An election budget looms Tuesday, surely chock with goodies. Is your marginal rate what you really think it is? There are really eleven tax brackets, not four. Michael West reports.
This is how marginal tax rates are conventionally set out:
|$18,201 to $37,000||19.00%|
|$37,001 to $90,000||32.50%|
|$90,001 to $180,000||37.00%|
(That’s plus 2 per cent Medicare. Your marginal rate (right hand column) is the tax take on your next dollar).
This is not even half the story. A few Treasury boffins know the story, the Tax Office too, but they are loathe to let the cat out of the bag. If you look at how these marginal rates interact with other tweaks to the personal tax system, you will find there are eleven tax brackets, not four.
It is these tweaks that count. There are two offsets and the Medicare “fade-in”, which applies to nearly all Australian residents.
There is also a small business offset, sometimes called the small business 8 per cent discount. This is worth watching as it commands the largest dollar benefit but we can put it aside for the moment as it focusses on sole traders. We will also ignore family tax benefits, as not everybody qualifies.
LITO and LAMITO
The offsets which tweak the system are cutely named: LITO (low income tax offset), LAMITO (low and middle income tax offset) and SBITO (small business income tax offset). There is also SAPTO (the seniors and pensioners tax offset) which we will ignore as not everybody qualifies.
What is an offset? It’s also called a rebate. And it nearly always has a strict meaning: it means that it can reduce tax to zero.
It never goes negative though. In other words; you can’t get cash. That said, there is the rather well-known “offset” which does in fact give you cash; the franking credit offset.
This, the increasingly renowned franking credit offset, once behaved like a proper offset, that is, no cash. However former PM John Howard changed it so that any unused offset was paid out in cash.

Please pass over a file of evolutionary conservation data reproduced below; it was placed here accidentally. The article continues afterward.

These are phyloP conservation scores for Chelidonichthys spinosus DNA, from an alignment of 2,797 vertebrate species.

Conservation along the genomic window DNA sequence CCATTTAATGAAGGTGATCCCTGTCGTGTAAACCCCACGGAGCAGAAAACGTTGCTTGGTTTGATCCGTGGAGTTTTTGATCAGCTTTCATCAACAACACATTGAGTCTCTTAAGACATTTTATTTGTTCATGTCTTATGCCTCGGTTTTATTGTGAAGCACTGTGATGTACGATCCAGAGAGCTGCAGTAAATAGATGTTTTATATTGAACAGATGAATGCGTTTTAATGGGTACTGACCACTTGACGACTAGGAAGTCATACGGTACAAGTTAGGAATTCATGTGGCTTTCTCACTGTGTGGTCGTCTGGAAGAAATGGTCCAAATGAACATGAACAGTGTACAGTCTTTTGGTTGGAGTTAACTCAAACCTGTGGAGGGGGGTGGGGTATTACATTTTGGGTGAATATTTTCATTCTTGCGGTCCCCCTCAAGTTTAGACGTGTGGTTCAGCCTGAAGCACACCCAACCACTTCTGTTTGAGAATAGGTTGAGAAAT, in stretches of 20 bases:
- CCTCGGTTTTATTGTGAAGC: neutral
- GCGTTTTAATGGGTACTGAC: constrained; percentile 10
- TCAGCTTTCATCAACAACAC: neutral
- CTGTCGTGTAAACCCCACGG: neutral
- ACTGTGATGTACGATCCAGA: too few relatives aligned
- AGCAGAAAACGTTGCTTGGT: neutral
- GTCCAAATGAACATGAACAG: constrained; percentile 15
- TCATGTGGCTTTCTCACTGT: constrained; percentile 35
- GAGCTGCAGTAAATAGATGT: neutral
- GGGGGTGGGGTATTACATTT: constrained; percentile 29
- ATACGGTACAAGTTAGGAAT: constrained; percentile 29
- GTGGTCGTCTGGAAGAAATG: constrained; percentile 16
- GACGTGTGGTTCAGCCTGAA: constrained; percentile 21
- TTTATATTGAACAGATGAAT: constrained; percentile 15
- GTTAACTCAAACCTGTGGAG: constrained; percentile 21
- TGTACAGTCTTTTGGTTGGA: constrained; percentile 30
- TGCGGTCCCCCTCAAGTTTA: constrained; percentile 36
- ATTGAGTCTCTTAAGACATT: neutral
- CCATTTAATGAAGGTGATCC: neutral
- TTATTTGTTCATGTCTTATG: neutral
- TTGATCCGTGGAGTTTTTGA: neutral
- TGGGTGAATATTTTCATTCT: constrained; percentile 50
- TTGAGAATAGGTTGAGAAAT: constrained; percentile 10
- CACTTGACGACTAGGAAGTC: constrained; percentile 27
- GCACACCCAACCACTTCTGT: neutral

It is this cash component which has recently captivated the minds of Shadow Treasurer Chris Bowen, the cousins Tim and Geoff Wilson and a senate committee.
For once, we will ignore this cherished and celebrated franking credits offset as it only applies to the owners of shares.
We include however the top end “super contributions surcharge” (Division 293 tax) which starts at $229,469 (before 9.5 per cent compulsory super of $20,531 – the maximum super that employers are obliged to pay on salaries above $216,120).
We also assume that affected taxpayers contribute no extra super and bear the 15 per cent surcharge themselves, rather than opting to have their fund pay it.
You may have been led to believe that $18,200 is the upper end of the tax free bracket but it’s really $21,595, as the following table shows.
True Marginal Rates
|$21,596 to $21,980||19.00%|
|$21,981 to $27,475||29.00%|
|$27,476 to $37,000||21.00%|
|$37,001 to $48,000||33.00%|
|$48,001 to $66,667||36.00%|
|$66,668 to $90,000||34.50%|
|$90,001 to $125,333||40.50%|
|$125,334 to $180,000||39.00%|
|$180,001 to $229,469||47.00%|
|$229,469 to $250,000||62.00%|
(We have factored in Medicare, plus the effect of LITO and LAMITO offsets as well as the super contributions surcharge.)
Bear in mind, your Marginal Rate (right hand column) is the tax take on your next dollar. And that’s what is producing the strange numbers here).
Also bear in mind that the adult national minimum wage for 38 hours work is $37,400 (a Fair Work Commission determination).
The unusual twitches in the rates and the additional tax brackets arise because of three things:
- At the bottom end, Medicare “fades in” rather brutally,
- in the middle, both LITO and LAMITO “fade out”; first, at just under $67,000 and finally at just over $125,000. And, at the top, the super contributions surcharge “fades in” rather brutally,
- Depending on next week’s Federal Budget, there’s a “sweet spot” at $48,000 where the offsets combine nicely to provide their maximum benefit at $810.
Why does this matter? There are some enormous skews in these rates. For most workers, the true marginal rate is not what they think.
It will be interesting to watch the Budget and compare the numbers. Will the Government pre-empt Labor’s living wage by targeting benefits to low income earners or will they go for “the base” and deliver Howard-Costello middle-class welfare?
It is a fair bet somebody at Treasury has given Josh Frydenberg a nudge and suggested he tweak the offsets, perhaps soften the Medicare fade-in and fiddle with the super surcharge fade-in and LITO and LAMITO to try to drive home political advantage by claiming a nice increase in take home pay for the greatest number of people.
Coming up: what SBITO (small business income tax offset) does to the marginal rates.
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